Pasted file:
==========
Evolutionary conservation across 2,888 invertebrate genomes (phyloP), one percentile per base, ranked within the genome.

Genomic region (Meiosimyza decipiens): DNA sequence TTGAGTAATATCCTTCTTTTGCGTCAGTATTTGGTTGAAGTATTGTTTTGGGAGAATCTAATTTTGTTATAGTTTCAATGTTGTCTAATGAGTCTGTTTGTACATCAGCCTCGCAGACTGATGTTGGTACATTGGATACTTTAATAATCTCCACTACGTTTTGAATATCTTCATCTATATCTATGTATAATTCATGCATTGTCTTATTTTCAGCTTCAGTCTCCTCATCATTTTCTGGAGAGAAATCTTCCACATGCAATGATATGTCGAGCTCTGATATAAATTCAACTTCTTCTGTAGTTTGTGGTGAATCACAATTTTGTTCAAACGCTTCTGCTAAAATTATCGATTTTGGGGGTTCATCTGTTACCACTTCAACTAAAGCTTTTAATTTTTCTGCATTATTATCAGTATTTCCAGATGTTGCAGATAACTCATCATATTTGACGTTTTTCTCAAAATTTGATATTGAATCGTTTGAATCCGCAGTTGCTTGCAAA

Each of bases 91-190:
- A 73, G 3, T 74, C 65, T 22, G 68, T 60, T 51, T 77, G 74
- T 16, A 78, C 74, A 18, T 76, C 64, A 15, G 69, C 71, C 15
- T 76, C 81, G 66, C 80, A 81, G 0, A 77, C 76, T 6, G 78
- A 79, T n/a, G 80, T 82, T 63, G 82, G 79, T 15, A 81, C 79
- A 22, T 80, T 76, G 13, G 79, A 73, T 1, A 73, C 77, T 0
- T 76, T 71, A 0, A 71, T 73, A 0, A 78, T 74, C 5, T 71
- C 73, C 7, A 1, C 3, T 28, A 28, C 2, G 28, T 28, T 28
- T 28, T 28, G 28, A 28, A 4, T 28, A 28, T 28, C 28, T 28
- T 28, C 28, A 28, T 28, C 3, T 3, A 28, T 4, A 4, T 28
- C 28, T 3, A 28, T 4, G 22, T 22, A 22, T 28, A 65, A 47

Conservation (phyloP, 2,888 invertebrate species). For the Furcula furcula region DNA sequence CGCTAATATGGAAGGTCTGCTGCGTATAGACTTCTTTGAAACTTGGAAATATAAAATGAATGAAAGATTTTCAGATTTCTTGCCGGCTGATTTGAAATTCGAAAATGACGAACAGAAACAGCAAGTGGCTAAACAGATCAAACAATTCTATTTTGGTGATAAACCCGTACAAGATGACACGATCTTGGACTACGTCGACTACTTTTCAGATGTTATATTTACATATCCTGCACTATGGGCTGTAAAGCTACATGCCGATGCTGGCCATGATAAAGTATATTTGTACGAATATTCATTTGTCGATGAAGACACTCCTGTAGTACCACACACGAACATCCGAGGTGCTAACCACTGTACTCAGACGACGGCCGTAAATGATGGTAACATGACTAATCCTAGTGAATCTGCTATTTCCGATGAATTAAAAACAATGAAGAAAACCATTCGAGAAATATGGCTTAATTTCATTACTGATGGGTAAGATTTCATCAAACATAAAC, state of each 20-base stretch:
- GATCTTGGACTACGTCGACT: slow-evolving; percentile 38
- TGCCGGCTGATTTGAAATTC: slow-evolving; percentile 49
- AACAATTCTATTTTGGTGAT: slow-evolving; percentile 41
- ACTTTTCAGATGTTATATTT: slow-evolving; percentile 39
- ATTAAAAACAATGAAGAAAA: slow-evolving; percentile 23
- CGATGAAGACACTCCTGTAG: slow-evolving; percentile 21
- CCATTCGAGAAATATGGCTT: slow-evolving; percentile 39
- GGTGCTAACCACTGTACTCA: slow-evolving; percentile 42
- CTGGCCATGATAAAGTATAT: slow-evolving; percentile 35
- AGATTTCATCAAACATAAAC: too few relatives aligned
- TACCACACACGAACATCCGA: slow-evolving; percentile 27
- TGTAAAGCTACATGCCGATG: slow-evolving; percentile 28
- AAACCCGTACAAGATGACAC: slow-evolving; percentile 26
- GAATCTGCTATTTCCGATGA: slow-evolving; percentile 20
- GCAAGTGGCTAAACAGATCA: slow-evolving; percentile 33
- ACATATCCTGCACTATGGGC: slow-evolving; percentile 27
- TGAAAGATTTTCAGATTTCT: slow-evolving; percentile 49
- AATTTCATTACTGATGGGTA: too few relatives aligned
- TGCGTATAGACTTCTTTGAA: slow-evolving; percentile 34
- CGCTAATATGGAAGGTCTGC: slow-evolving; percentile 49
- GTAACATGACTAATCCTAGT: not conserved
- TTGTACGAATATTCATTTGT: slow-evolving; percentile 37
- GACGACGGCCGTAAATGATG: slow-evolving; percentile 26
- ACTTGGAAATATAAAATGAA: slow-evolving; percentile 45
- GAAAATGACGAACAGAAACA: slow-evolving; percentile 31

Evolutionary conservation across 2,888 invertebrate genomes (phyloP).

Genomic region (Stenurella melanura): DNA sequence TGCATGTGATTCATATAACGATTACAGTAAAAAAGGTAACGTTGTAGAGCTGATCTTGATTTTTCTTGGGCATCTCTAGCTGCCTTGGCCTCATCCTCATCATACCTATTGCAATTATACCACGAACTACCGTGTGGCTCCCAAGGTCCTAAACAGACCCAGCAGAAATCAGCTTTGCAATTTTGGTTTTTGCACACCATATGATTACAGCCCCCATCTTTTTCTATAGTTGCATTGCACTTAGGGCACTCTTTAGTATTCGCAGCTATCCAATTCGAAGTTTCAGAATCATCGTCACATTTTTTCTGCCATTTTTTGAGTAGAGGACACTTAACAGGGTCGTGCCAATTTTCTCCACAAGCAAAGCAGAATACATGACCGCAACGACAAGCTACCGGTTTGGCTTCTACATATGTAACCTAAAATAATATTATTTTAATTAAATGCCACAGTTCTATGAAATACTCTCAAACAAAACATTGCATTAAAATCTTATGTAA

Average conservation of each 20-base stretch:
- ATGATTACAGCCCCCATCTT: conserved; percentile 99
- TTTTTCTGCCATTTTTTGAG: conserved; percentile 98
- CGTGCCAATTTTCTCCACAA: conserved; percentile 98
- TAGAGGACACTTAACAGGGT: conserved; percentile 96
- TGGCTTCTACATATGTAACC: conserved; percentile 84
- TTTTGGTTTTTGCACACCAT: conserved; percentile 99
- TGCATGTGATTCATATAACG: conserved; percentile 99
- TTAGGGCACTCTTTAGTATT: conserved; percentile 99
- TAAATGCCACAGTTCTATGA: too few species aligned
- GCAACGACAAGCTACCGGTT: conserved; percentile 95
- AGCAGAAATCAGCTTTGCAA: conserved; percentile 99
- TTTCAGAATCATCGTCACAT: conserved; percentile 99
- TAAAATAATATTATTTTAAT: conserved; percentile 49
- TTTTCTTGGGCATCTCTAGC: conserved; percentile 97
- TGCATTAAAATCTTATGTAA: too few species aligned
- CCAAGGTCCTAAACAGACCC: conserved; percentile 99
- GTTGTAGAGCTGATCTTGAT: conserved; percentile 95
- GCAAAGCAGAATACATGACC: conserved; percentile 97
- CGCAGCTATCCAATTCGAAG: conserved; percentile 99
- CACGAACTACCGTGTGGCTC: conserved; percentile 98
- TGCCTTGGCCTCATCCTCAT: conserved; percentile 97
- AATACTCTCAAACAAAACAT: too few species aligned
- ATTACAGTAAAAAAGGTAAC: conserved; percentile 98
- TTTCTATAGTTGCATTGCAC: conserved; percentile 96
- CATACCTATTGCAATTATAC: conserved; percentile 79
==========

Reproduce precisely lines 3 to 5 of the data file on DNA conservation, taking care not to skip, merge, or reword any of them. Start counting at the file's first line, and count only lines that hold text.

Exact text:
Each of bases 91-190:
- A 73, G 3, T 74, C 65, T 22, G 68, T 60, T 51, T 77, G 74
- T 16, A 78, C 74, A 18, T 76, C 64, A 15, G 69, C 71, C 15